Tuesday, November 17, 2020

My Next Virtual Seminar

 Hey, everyone, I'm working on the next virtual seminar for early next year.

The ones I did in 2020 had four half-day sessions and picked four big topics.  I plan to follow that same general format.

So here's my question for you, and giving me answers is the very best way to help me:

What sort of projects and techniques would you most like to have covered in a knitting seminar? 

Leave a comment here or send me an email.  Down on the left-hand side of the blog is an envelope icon where you can email me.

Monday, November 16, 2020

Brand New Video - How to Use your Tilt Stand and Tilt Safe Brackets

When I taught the Rib It! seminar, the knitters really noticed my tilt stand and how I use it.  There are a lot of advantages to them:

  • Tilt stands are very sturdy.  I have had really old ones (like 30+ years) and they are still rock solid.
  • Tilt stands don't rock or wiggle.  The four legs are spread for a wide base.  The legs have thick rubber pads on the ends that stay put.
  • These stands have a holder in the back for the lid of your knitting machine case.  That lid holds a lots of miscellaneous necessities for machine knitting.  Mine are chock-full of items, and I'm grateful to have them right there within reach.  I might have to stand up and peer over the back of the machine, but this holds a lot more tools and books than a flat table, unless you have an enormous flat table.
  • Tilt stands have a relatively small footprint.
  • If you want them taller, you can put each leg on a bed riser and then stand to knit.  I just put them on the floor, and use an adjustable office chair that I move up and down to change my body position from time to time as I knit.
  • They are just the right thickness to hold machine clamps.
  • They're expensive, but you can find them used, since they last so long.
  • Best of all, you can go from slanted operation with your ribber to flat and back again in seconds!
I was surprised at how many questions I got about tilt stands.  This new video covers those questions.

Also, I originally had the very old style ones, which did not have a security bracket to hold the clamps. When I treated myself to a new one I discovered that the new ones come with these brackets.  I promptly decided that the safety brackets are an absolute necessity.  Without them, with the stand tilted, you could have your machine slip right off onto the floor or your lap!  The machine is both fragile and heavy.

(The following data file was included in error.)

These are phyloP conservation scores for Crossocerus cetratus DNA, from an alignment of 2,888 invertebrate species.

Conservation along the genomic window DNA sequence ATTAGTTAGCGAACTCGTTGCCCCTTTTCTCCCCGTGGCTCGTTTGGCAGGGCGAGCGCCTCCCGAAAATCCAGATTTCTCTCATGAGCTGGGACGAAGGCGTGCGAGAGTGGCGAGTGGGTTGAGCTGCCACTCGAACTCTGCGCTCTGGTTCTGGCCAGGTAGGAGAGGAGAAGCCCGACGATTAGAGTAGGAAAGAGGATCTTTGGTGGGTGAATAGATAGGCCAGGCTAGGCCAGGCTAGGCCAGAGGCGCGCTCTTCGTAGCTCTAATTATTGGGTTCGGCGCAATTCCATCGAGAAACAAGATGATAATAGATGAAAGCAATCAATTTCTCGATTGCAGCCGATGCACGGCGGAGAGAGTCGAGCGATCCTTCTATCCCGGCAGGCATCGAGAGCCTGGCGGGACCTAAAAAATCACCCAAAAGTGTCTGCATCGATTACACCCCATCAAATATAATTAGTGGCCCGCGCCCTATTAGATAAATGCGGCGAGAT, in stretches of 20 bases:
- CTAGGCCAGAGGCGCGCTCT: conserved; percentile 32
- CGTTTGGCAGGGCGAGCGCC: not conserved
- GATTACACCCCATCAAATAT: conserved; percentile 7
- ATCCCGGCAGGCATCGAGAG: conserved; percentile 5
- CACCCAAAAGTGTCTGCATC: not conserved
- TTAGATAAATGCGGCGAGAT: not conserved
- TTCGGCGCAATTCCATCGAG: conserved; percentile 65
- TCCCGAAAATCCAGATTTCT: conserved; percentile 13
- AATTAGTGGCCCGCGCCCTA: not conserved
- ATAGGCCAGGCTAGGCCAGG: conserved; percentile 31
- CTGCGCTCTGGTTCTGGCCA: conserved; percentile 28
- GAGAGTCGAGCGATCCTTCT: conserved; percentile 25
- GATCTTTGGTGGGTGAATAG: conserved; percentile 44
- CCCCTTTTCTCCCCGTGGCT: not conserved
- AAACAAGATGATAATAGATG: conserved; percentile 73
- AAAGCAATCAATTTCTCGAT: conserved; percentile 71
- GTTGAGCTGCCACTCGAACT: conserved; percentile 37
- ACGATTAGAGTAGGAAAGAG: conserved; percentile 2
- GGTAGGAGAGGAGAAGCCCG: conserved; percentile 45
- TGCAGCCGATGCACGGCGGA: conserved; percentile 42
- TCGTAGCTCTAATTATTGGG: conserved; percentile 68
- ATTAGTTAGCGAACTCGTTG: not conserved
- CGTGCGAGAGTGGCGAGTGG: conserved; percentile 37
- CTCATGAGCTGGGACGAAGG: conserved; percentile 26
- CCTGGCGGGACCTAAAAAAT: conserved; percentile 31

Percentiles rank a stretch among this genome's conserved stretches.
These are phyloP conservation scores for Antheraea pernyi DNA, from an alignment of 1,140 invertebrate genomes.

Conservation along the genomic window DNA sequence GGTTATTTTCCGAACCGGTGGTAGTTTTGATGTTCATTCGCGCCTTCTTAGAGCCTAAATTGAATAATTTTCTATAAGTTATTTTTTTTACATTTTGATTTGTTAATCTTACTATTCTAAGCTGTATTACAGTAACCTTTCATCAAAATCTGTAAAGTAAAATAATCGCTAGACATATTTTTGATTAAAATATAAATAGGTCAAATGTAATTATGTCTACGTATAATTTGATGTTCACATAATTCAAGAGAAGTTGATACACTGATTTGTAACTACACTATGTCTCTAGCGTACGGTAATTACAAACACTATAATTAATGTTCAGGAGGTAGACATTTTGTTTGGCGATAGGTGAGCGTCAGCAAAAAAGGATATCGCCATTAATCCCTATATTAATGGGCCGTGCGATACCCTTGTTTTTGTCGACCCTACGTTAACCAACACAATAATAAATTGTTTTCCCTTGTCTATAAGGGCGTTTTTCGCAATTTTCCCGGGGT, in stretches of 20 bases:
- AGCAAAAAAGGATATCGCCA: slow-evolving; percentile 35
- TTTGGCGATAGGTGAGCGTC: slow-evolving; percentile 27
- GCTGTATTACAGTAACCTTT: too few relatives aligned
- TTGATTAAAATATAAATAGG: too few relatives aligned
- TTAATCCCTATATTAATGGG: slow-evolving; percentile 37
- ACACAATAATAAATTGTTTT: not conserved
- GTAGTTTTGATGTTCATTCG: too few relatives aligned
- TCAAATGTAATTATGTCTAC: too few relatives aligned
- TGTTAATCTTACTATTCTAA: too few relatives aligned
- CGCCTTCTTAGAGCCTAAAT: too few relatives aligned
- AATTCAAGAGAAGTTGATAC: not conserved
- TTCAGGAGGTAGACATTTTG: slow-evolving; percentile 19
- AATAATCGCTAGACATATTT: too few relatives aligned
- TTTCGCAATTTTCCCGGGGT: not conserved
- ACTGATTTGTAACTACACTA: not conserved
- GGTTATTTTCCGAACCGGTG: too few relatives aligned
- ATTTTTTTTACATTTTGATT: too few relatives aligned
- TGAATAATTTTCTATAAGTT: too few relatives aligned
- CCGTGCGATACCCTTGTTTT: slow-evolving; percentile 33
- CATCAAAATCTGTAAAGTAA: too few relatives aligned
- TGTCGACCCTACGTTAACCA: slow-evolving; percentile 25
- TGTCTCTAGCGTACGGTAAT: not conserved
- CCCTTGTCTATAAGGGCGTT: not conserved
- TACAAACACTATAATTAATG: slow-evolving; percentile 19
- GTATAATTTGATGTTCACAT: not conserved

Other people had the same thought.  Ronnie in Chicago has a source for these safety clamps that I put in the video description, below the video on YouTube.  The ordering links are here, as well:


There are two sizes, 1" and 2", so look at your stand and see which ones you need.  I do not have an affiliation to "feature" these items - I simply am very happy with the 1" ones I bought and I want to spread the word and support vendors who are willing to manufacture items we need and can't get elsewhere!

Important: Do not overtighten your machine clamps!  Gradually, over-tightened clamps spread and then no longer hold the machine securely.  I don't have great grip strength, and to tighten them, I grab a short dowel or chopstick for a little leverage.  You could use a screwdriver shaft or a longer stick, but don't overdo it!  Also, I avoid using the racking handle for tightening.  It is probably strong enough, but I'd hate to damage it.

Sunday, November 15, 2020

My Two 2020 Seminars - USBs Available

 Now that the two 2020 virtual seminars are over (whew!), I wanted to announce that their contents are available on USB flash drives.  We have caught up on these and have plenty in stock. 

This is VERY new and different for me.  Let me tell you the Readers Digest version of what happened.

In the springtime, with the pandemic, machine knitting seminars all over the country were cancelled.  I was very disappointed, since I had some great seminars planned, and I started to think about doing a virtual seminar.  I asked several very knowledgeable people about how to go about it and whether it could work for me, and then I recruited my son and husband to figure out the technical set up for the knitting video.  Gradually, it started to look quite possible, and with just a few announcements on social media, the first seminar, Summer Seminar 2020, filled up.